Focusing on human rights as positive peace, students will study the major themes and events in the contemporary human rights movement. Students will be exposed to the international standards, the historical generations of human rights, and the basic conceptions and distinctions of human rights. Students will learn about international human rights organizations, how local NGOs “respond” to violations, and the role of peace education (both formal and non-formal) in promoting human rights and a culture of peace. Throughout the course, students will also be exposed to the issues surrounding human rights and representation and the various representational strategies such as reports on violations, personal narratives, journalism, documentary film, photo reportage, web sites, and other medias. And finally, students will have the opportunity to explore research interests concerning human rights and peace education.

The Food Movement: NOW WHAT?

Please join NYU’s Fales Library & Special Collections, the Steinhardt Department of Nutrition & Food Studies, and Clark Wolf for “The Food Movement: NOW WHAT?”.  This panel discussion moderated by Clark Wolf, a food and restaurant consultant, will feature panelists:

  • Michael Ableman, author and executive director of Sole Food Street Farms
  • Devon Klatell, the Rockefeller Foundation (NYU Alumna, MA Food Studies)
  • Marion Nestle, author and Paulette Goddard Professor of Nutrition and Food Studies
  • Jake Novick-Finder, chef, Gristmill
  • Fabio Parasecoli, Director of Food Studies Initiatives, The New School
  • Emily Soukas, New York City Council (NYU Alumna, BA CAS).

The event will be held in the Fales Library & Special Collections on the 3rd floor of Bobst Library (70 Washington Square South, New York, New York) on Thursday, April 20th from 4:00-6:00pm.  Please RSVP to libraries-fales-events[at]nyu.edu to attend.  There is a $10 suggested donation for the event.

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This Thursday ! Weathering the Storm , an unCOMMON Salon 6pm, Bobst Library

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Weathering the Storm: Examining long-term resilience and recovery

Alexis Merdjanoff

Since 2006, the Gulf Coast Child and Family Health Study has collected data representing more than 80,000 persons displaced by Hurricane Katrina. This longitudinal data has been used to better understand the disaster recovery process and mental health patterns of individuals highly affected by the disaster. The lecture will discuss identified stressors, support mechanisms, and contextual factors that have propelled affected residents on different paths of post-disaster mental health recovery.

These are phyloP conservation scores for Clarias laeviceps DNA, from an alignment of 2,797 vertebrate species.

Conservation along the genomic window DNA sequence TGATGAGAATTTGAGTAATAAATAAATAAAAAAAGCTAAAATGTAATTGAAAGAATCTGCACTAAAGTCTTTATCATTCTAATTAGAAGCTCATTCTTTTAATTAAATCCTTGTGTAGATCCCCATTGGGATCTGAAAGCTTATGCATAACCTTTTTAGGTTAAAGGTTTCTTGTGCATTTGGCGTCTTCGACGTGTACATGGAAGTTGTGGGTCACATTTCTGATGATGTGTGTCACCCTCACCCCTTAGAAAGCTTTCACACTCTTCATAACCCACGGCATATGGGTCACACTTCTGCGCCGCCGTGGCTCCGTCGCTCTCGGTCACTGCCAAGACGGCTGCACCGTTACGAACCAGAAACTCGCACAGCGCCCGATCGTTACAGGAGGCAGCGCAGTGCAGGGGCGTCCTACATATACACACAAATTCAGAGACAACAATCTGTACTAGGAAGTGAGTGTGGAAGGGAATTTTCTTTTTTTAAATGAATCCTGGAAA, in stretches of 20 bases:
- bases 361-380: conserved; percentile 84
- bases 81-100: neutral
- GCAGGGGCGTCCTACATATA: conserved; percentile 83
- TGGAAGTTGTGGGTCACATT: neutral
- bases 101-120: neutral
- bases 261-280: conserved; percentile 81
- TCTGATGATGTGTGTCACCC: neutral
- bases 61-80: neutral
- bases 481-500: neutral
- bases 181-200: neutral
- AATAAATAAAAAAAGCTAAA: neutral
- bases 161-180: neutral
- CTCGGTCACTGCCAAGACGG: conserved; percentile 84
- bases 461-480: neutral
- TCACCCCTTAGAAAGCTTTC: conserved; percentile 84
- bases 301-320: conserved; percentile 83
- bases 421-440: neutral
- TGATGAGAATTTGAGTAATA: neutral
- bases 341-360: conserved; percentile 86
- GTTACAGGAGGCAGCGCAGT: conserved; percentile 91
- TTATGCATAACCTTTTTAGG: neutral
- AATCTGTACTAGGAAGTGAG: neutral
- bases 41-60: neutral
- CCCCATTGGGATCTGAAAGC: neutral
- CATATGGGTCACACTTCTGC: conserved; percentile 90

Alexis Merdjanoff
 is a Research Assistant Professor at New York University’s College of Global Public Health and an Associate Research Scientist in the Program on Population Impact, Recovery, and Resiliency (PiR2).  As a scholar working at the intersection of public health and sociology, Dr. Merdjanoff’’s research explores how social inequities shape the impact of disaster on health, recovery, and resiliency, particularly for vulnerable populations.   

Thursday, April 20 | 6 pm
Bobst Library | 7th Floor, Room 745

Open to the Public | Light Refreshments will be served

This Salon is sponsored by the Bobst Library Reference Departments (Business & Government Documents, Coles Science Center, and Social Sciences & Humanities).

New Course: Underworlds (Fall 2017)

Professor: Leo Goldsmith

Caves, labyrinths, mines, sewers, tunnels, catacombs, burrows, lost worlds: in the popular imaginary, the spaces beneath the surface of the planet have served as literal and metaphorical sites of concealment, subversion, repression, extraction, decay, and fantasy. This course explores these physical and figurative notions of the underground in multiple domains of both media (novels, films, television, and music; science fiction, horror, documentary, and avantgarde) and theory (new materialisms, media archaeology, media ecology, infrastructure studies, “history from below,” psychoanalysis, and conspiracy theories). Through these investigations,
this course will excavate a set of hidden connections between topics as dispersed as: lost world literature, Land Art, criminality, extraction, waste, Hollow Earth theory, concealment and repression, palimpsestic historiography, urban infrastructure, Palestinian subtopography, ancient aliens, sub- and countercultures, the occult, data bunkers, and political resistance.